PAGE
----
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Events in Tallinn
In 1700, the Great Northern War began. From October 26 to November 5, 1700, King Charles XII of Sweden visited Toompea and Reval for the first and last time. 1700
1703 In 1703, Peter the Great began the construction of the new capital of Russia – Saint Petersburg.
On August 11, 1710, the plague broke out in the city killing altogether 3500 of the 4000 defenders. 1710
In late August 1710, the Russian army began the besiegement of the town with 20 000 men. 1710
On September 29, 1710 in Harku Manor, the plague-torn Reval, Estonian Knighthood and the Swedish garrison signed the agreement of capitulation to the Russian forces. 1710
On March 13, 1712, Emperor Peter the Great confirmed the privileges of Reval granting the town Lutheran faith and German as the administrative language. 1712
1712 In 1712, Saint Petersburg became the capital of Russia.
On October 12, 1713, the construction of the military port was begun in Reval. 1713
On July 22, 1718, the construction of the Kadriorg Palace and park was begun on the order of Emperor Peter the Great. 1718
On May 29, 1719, the Governorate of Estonia led by Governor-General was established. Reval became the capital of the Governorate. 1719
In 1734 Reval was relieved of the obligation to build further fortifications, however, the city was still responsible for the maintenance of the existing town walls and ramparts. 1734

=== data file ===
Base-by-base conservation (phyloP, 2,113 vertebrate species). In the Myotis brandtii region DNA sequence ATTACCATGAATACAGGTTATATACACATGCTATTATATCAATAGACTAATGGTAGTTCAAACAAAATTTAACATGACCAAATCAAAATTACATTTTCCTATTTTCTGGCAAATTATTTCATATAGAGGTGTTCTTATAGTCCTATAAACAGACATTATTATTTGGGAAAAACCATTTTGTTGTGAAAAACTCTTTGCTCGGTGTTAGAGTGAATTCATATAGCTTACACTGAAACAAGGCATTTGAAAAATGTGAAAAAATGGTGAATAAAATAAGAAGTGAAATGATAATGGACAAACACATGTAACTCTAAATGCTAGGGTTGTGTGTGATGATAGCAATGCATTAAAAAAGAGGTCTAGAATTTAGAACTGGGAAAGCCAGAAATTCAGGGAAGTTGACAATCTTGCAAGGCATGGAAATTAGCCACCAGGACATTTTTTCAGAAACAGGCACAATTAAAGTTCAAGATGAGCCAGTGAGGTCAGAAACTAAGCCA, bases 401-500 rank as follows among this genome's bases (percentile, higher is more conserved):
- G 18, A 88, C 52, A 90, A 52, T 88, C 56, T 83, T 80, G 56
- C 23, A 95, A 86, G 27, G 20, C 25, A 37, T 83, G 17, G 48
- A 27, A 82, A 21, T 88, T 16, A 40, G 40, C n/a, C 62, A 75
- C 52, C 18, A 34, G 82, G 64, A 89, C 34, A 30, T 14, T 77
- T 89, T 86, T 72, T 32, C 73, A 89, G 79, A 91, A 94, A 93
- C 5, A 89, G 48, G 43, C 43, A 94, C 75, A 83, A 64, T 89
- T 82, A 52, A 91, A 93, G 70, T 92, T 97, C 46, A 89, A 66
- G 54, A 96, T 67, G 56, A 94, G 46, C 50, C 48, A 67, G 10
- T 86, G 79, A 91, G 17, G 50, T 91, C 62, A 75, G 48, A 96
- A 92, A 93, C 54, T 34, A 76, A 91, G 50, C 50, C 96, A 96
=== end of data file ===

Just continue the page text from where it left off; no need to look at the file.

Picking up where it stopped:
In 1739, the Judicial Committee of the Matters of Livonia and Estonia located in Saint Petersburg was named the highest judicial body over the decisions by the local town courts. 1739
In 1739, the first Bible in Estonian was printed in Reval. 1739
1739 In 1739, the Swedish Royal Academy of Sciences was established in Stockholm.
1748 In 1748, the construction of the Sveaborg sea fortress was begun on the rocky islands in the coastal waters of Helsinki.
1754 In 1754, the new royal palace of the Swedish monarch was completed in Stockholm after the design by Nicodemus Tessin the Younger.
In 1758, with the annual fee of 1316 roubles Reval bought itself out of the town wall and rampart maintenance agreement. 1758
1762 In 1762, the Winter Palace was completed in Saint Petersburg with Empress Catherine the Great as its first resident.
In June 1764 Empress Catherine II of Russia stayed in the Kadriorg Palace. 1764
1764 In the summer of 1764, on her tour in the Governorate of Livonia Empress Catherine the Great stayed in Tartu.
In 1767–73, Toompea Castle (architect Joh. Schultz) was reconstructed as the office and residence of the Governor of Estonia. 1767
In 1770s several Freemasons’ Lodges were established in Reval, including “Isis” (1773–92, 1811–20) and “Three War Hammers” (1778–87, 1816–20). 1770
In 1772, in addition to noblemen, clerks and military officers there were altogether 6954 citizens in Reval. 1772
Since 1774 it was no longer permitted to bury the dead in the churchyards. Thus new cemeteries were established in Kopli (St Olaf and St Nicholas cemeteries) and Mõigu (Dome Church cemetery). The given graveyards were destroyed during the Soviet regime in 1951. 1774
1782 In 1782, the Royal Opera House was completed in Stockholm.
1784 In 1785, one of the first shopping centres in the world – Gostinyi Dvor – is opened on the Nevsky Prospekt in Saint Petersburg.
1784 In 1784, the Stone Bridge (Kivisild) in Tartu is completed as a gift from Catherine the Great.
In June 1787, the annual St John’s Day fair tradition was begun in Reval. 1787
On May 2, 1790, the battle between the Russian and Swedish fleets at the Reval roadstead was lost by the Swedes. 1790
On December 29, 1796, the Town Council of Reval was restored. 1796
In 1799, a Roman Catholic congregation was established in Reval. The refectory of the former Dominican convent was given to the congregation to be used as the church. 1799